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Robert Durst murder trial is set for September

Robert Durst murder trial is set for September
New York real estate scion Robert Durst, right, shown at an earlier hearing, appeared in court Tuesday for a hearing in his murder case. (Mark Boster / Los Angeles Times)

Four years after his arrest, Robert Durst — the idiosyncratic New York real estate tycoon accused of killing his best friend two decades ago — finally has a trial date.

During a court hearing in Los Angeles on Tuesday, a judge set the trial for late in the summer after conferring with Durst.

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“Yeah,” Durst responded in his signature slow and creaking voice, “Sept. 3 is fine for trial.”

But in a setback for Durst’s defense team, the judge also ruled that the Los Angeles County district attorney’s office can present evidence in the trial relating to the 2001 killing of a Texas neighbor, for which Durst was acquitted of murder.

In the Los Angeles case, prosecutors contend that the 75-year-old, whose life was chronicled in an HBO miniseries, shot Susan Berman in the back of the head inside her Benedict Canyon home in 2000 to keep her from telling authorities what she knew about his wife’s disappearance in 1982.

A key prosecution claim is that Durst killed his first wife, Kathleen. Her body has never been recovered.

The multimillionaire has publicly denied involvement in Kathleen Durst’s disappearance and has pleaded not guilty in the Los Angeles case. His defense attorneys argue that the murder charge stemmed from publicity surrounding the HBO series, “The Jinx: The Life and Deaths of Robert Durst,” not from evidence.

Durst was arrested at a New Orleans hotel on March 14, 2015, in connection with Berman’s slaying. The next day, the finale of the six-part series aired and included a recording of Durst muttering, “Killed them all, of course,” during a bathroom break.

Some viewers considered the comment mumbled into a hot microphone as a confession to killing three people: Berman, his wife and his onetime neighbor in Galveston, Texas.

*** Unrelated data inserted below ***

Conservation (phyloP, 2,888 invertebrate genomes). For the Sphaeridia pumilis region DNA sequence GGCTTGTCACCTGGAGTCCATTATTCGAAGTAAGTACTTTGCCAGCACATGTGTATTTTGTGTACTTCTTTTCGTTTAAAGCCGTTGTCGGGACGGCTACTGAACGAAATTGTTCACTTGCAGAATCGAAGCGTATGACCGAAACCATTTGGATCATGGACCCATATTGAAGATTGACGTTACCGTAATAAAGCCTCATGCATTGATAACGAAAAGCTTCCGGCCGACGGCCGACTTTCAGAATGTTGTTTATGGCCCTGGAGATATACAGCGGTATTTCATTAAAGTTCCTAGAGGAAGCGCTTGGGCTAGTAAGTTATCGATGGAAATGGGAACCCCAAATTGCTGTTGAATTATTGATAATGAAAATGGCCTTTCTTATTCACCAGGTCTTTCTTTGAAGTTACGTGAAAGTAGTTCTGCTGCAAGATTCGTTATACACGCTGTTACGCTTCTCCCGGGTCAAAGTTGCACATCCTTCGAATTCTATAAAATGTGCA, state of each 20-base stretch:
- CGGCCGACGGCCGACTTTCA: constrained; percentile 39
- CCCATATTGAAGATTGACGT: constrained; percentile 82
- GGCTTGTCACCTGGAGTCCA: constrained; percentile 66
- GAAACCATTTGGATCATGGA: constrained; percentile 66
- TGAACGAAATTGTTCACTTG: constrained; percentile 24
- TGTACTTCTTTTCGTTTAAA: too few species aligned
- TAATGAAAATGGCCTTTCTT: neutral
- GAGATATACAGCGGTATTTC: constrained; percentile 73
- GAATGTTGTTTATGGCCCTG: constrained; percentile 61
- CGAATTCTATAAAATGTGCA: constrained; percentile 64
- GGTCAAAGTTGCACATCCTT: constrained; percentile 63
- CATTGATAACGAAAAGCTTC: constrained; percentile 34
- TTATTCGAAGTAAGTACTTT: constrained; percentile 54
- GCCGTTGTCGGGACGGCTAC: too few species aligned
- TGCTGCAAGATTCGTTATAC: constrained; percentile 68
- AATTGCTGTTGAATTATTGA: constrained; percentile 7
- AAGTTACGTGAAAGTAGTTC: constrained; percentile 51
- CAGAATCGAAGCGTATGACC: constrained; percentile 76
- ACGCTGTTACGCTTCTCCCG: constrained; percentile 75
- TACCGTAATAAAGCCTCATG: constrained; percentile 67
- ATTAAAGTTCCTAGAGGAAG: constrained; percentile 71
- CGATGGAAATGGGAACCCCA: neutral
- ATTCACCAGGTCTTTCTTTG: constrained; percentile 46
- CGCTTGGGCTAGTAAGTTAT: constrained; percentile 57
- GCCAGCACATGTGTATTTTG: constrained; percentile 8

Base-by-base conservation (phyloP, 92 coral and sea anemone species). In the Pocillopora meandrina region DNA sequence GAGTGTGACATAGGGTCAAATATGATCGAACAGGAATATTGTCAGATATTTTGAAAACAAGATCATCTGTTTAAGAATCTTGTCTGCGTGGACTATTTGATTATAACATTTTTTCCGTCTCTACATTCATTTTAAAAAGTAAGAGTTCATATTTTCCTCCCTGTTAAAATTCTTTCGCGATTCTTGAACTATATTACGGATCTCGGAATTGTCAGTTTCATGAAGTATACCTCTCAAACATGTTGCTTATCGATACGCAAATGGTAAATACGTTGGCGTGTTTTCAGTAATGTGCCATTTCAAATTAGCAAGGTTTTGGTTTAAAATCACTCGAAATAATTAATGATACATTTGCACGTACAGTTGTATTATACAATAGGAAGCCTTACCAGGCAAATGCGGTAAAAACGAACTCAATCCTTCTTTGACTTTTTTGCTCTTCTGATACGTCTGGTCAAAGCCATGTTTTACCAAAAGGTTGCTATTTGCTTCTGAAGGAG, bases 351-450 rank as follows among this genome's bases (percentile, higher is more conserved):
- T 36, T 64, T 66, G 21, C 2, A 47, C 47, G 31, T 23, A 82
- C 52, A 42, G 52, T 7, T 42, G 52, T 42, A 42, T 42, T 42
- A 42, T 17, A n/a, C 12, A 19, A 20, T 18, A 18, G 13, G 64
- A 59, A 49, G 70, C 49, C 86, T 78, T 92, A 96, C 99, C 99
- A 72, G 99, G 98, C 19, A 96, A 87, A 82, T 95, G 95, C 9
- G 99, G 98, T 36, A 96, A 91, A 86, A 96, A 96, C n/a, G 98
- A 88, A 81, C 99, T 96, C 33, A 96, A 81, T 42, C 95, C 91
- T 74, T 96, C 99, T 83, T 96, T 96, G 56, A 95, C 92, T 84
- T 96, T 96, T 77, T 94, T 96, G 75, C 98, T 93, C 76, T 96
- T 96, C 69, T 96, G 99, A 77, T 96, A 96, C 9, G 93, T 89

Durst fled to the small coastal town in Texas in the fall of 2000, days after articles about the reopening of an investigation into Kathleen Durst’s disappearance began appearing in New York newspapers, prosecutors said. He rented a $300-a-month apartment and disguised himself as an elderly, mute woman. Prosecutors have argued that only one person in Galveston — his neighbor, Morris Black — knew his true identity.

The real estate tycoon was charged with murdering Black, but claimed at his 2003 trial that a gun fired while he was defending himself during a tussle with his neighbor. Testifying in his own defense, Durst said, “The gun was aiming at me. He was pushing the gun towards me, and I was trying to pull the gun away,” according to court documents.

He fell to ground and the gun went off, Durst testified, adding that he didn’t go to the police because he didn’t think they would believe him. Durst admitted dismembering Black’s body and dumping the parts in Galveston Bay. Jurors acquitted him of murder.

In court Tuesday, Durst’s legal team sparred with prosecutors over what, if any, evidence from the Texas case should be presented to jurors in Los Angeles.

Chip Lewis, one of Durst’s attorneys, who also represented him during the 2003 trial, argued that bringing up old evidence would not only strip his client of a fair trial, but also undermine the decision of twelve jurors in Texas.

“What the people are attempting to do here is to, in fact, prosecute Mr. Durst for the exact same crime,” Lewis said. “The Constitution requires we respect returned verdicts of our sister states.”

Durst’s legal team expressed particular concern at the possibility of prosecutors showing jurors photographs of Black’s dismembered body parts, which were recovered from plastic bags found floating in Galveston Bay. The images are “unduly gruesome” and could “overcome the jury’s rationality,” attorneys wrote in a court filing.

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Prosecutors said the evidence was crucial to their case in Los Angeles, arguing in a motion that the slayings of Black and Berman “are inextricably intertwined.” Both were killed, prosecutors allege, because they had incriminating information about Durst.

In court Tuesday, Deputy Dist. Atty. John Lewin turned to look at the defendant.

“That man beat a murder in Galveston,” Lewin said. “He got away with it.... He’s not going to get away a second time.”

Superior Court Judge Mark E. Windham ruled that prosecutors could use evidence from the Texas case at trial. In explaining his ruling, Windham said the killings of Black and Berman seemed “to be intertwined,” noting that both were killed while Durst was living on the lam.

“He changes his identity, he leaves town, and two people are killed,” the judge said.

Durst is scheduled to return to court for a pretrial hearing on May 14.

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